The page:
Liz Yeates spent her childhood summers outdoors without sun cream. She frequently got burned, and as she got older she used sunbeds and was a self-confessed sun worshipper when abroad.

n the late 1990s, during a visit to her GP, it was pointed out that she had a lot of moles and was advised to get them checked.

This resulted in the removal of 13 moles from her shoulder, stomach, legs and even the soles of her feet. Over the next few years, she also had several others removed.

Then, in 2006, she noticed one on her left thigh that had darkened and “grown a tail”, so she made an appointment with a skin specialist, who removed it immediately.

Ms Yeates, who is CEO of the cancer advice and support charity the Marie Keating Foundation, said: “I got the shock of my life when she told me that if I had waited another six weeks to see her my leg would have had to be amputated – and had I waited another six months the melanoma would have spread throughout my body, which would have been fatal.

“I was one of the lucky ones. Since then, I attend regular mole mapping sessions and have had a further 13 moles removed from my face, legs, feet and stomach – bringing my total to 31.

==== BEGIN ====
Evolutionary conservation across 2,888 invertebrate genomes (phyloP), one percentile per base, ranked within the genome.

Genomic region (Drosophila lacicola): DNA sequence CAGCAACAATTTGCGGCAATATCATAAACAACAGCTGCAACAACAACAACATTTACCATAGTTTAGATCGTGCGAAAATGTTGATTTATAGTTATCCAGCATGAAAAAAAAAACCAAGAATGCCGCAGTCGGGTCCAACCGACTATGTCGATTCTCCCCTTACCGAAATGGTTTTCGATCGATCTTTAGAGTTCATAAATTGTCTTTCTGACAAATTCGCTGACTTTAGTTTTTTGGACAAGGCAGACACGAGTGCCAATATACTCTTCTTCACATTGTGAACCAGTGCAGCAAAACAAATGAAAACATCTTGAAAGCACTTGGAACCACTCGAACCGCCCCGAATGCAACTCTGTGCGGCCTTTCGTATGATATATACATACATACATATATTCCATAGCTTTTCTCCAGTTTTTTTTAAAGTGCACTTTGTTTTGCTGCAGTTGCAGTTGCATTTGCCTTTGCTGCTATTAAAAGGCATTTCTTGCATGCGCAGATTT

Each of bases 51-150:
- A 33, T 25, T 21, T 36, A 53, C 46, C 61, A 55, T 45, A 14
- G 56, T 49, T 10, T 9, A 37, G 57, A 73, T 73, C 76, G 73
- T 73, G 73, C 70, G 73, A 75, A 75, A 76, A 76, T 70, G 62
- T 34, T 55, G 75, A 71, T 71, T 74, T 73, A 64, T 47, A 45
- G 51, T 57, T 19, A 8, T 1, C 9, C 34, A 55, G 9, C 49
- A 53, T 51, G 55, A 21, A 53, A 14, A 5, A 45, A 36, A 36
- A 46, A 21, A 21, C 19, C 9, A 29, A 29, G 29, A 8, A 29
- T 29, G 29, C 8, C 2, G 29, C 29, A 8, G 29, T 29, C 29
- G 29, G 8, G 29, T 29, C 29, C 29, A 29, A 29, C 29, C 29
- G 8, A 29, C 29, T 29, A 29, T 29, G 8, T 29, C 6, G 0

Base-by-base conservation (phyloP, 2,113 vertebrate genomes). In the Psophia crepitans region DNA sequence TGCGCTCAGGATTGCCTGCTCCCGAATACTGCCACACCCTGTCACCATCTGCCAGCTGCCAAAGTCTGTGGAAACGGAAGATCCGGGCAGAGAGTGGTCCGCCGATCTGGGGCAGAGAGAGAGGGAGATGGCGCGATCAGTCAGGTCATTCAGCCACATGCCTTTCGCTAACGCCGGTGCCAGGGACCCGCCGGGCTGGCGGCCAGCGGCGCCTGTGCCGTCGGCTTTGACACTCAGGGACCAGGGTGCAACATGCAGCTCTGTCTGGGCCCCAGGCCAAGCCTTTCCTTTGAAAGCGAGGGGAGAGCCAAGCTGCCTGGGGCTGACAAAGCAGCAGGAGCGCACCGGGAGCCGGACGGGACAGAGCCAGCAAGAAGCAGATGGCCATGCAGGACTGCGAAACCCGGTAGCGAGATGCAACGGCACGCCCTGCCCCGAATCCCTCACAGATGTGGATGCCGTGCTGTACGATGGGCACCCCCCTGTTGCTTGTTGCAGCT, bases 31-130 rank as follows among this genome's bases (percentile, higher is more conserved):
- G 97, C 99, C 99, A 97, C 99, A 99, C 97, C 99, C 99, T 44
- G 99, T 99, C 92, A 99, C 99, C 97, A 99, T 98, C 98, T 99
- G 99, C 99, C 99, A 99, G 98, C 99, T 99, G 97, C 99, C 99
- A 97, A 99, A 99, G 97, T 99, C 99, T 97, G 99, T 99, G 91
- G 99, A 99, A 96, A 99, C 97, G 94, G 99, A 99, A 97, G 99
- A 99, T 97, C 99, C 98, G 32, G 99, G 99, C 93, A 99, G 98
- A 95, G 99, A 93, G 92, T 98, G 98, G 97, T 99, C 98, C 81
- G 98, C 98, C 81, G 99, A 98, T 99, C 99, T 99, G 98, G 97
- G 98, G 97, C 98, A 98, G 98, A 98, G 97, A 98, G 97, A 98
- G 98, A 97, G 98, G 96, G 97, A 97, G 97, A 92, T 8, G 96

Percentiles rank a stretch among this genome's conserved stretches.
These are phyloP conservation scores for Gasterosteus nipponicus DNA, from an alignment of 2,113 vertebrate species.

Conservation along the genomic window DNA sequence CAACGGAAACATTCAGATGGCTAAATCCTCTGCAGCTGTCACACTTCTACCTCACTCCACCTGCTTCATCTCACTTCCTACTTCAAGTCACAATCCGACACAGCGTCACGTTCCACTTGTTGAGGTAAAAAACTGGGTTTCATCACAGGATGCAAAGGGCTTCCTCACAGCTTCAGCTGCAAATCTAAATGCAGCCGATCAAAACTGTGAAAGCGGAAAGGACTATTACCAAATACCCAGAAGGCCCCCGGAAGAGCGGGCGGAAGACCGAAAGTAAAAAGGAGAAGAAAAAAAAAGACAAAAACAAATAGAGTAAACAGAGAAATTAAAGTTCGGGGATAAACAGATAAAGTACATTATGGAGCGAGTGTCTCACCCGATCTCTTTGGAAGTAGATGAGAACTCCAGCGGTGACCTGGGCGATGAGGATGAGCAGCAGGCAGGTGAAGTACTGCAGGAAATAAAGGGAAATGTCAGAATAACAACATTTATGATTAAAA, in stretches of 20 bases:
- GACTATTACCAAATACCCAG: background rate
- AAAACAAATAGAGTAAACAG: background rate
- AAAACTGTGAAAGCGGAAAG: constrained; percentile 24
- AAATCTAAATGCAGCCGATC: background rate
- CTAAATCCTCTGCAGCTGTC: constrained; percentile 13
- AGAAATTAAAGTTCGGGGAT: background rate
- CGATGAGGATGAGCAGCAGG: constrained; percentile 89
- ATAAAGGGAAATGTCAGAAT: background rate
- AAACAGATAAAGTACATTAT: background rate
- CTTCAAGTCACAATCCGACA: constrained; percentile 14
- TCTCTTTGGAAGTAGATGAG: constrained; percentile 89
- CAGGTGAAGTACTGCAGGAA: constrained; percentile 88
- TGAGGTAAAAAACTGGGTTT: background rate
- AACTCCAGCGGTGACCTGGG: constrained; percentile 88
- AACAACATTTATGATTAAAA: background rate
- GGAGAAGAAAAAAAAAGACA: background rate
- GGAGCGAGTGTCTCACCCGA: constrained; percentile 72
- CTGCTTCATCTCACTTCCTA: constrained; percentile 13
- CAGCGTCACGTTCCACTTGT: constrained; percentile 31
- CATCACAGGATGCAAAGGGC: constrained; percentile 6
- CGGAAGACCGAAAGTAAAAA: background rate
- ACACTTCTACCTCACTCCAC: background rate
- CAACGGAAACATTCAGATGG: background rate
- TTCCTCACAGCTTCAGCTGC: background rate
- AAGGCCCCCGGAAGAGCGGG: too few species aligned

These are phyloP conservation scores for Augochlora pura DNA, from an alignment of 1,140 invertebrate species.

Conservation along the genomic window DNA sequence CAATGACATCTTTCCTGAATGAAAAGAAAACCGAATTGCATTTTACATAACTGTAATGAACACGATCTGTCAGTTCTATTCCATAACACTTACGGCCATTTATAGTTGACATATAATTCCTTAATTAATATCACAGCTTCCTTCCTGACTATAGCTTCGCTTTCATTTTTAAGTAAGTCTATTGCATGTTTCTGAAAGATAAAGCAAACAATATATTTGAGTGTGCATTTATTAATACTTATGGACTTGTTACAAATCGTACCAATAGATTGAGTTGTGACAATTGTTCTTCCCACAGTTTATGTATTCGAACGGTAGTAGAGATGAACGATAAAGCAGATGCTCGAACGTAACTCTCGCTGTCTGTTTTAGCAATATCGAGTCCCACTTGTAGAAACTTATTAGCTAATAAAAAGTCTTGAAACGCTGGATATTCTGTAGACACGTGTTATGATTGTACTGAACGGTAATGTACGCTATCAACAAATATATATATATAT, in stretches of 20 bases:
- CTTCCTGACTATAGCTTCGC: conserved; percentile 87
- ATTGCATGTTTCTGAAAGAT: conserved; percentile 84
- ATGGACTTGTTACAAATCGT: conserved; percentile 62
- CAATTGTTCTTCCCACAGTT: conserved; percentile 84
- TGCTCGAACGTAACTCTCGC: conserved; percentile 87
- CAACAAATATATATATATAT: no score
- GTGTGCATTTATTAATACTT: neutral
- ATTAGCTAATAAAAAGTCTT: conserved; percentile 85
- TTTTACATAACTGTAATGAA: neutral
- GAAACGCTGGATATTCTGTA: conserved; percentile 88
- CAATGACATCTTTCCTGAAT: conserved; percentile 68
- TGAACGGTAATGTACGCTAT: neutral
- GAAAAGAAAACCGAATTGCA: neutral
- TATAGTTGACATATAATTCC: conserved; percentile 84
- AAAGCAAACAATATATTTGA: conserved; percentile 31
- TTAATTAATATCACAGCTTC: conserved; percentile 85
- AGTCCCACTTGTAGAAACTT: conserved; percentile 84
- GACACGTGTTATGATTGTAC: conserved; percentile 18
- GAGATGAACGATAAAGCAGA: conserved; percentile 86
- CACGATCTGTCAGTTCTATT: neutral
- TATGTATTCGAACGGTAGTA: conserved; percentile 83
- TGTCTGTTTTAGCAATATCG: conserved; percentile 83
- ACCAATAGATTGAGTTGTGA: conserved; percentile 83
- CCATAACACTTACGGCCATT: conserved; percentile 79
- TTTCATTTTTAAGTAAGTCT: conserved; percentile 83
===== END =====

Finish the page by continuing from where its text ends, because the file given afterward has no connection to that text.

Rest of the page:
“I am now the lady with multiple scars and my bikini-wearing days are long over, but I have learned to take skin cancer very seriously.

“I’m constantly checking my siblings and my own kids for any signs and am a complete nag when it comes to putting on sun cream, wearing hats and sitting in the shade rather than in direct sunlight.

“Skin cancer is entirely preventable, so people really shouldn’t take chances.”

Skin cancer is the most common cancer in Ireland, with nearly 13,000 cases diagnosed each year.

This month sees the start of the nationwide SunSmart campaign to alert people to the dangers of too much sun exposure and the importance of wearing sunscreen.

Bernie Carter, the assistant director of nursing at the Marie Keating Foundation, said some people are more at risk of skin cancer than others, but it is vital to be aware of tell-tale signs.

“The older you are, the more likely you are to develop non-melanoma skin cancer, but skin cancers can develop in younger people too, especially melanoma,” she said.

“Other risk factors include a personal or family history of skin cancer, having a large number of moles or a fair skin type and colour, although it is important to remember that people with all skin colour can get skin cancer.”

Information on the signs of skin cancer is available on the HSE and Marie Keating Foundation websites.

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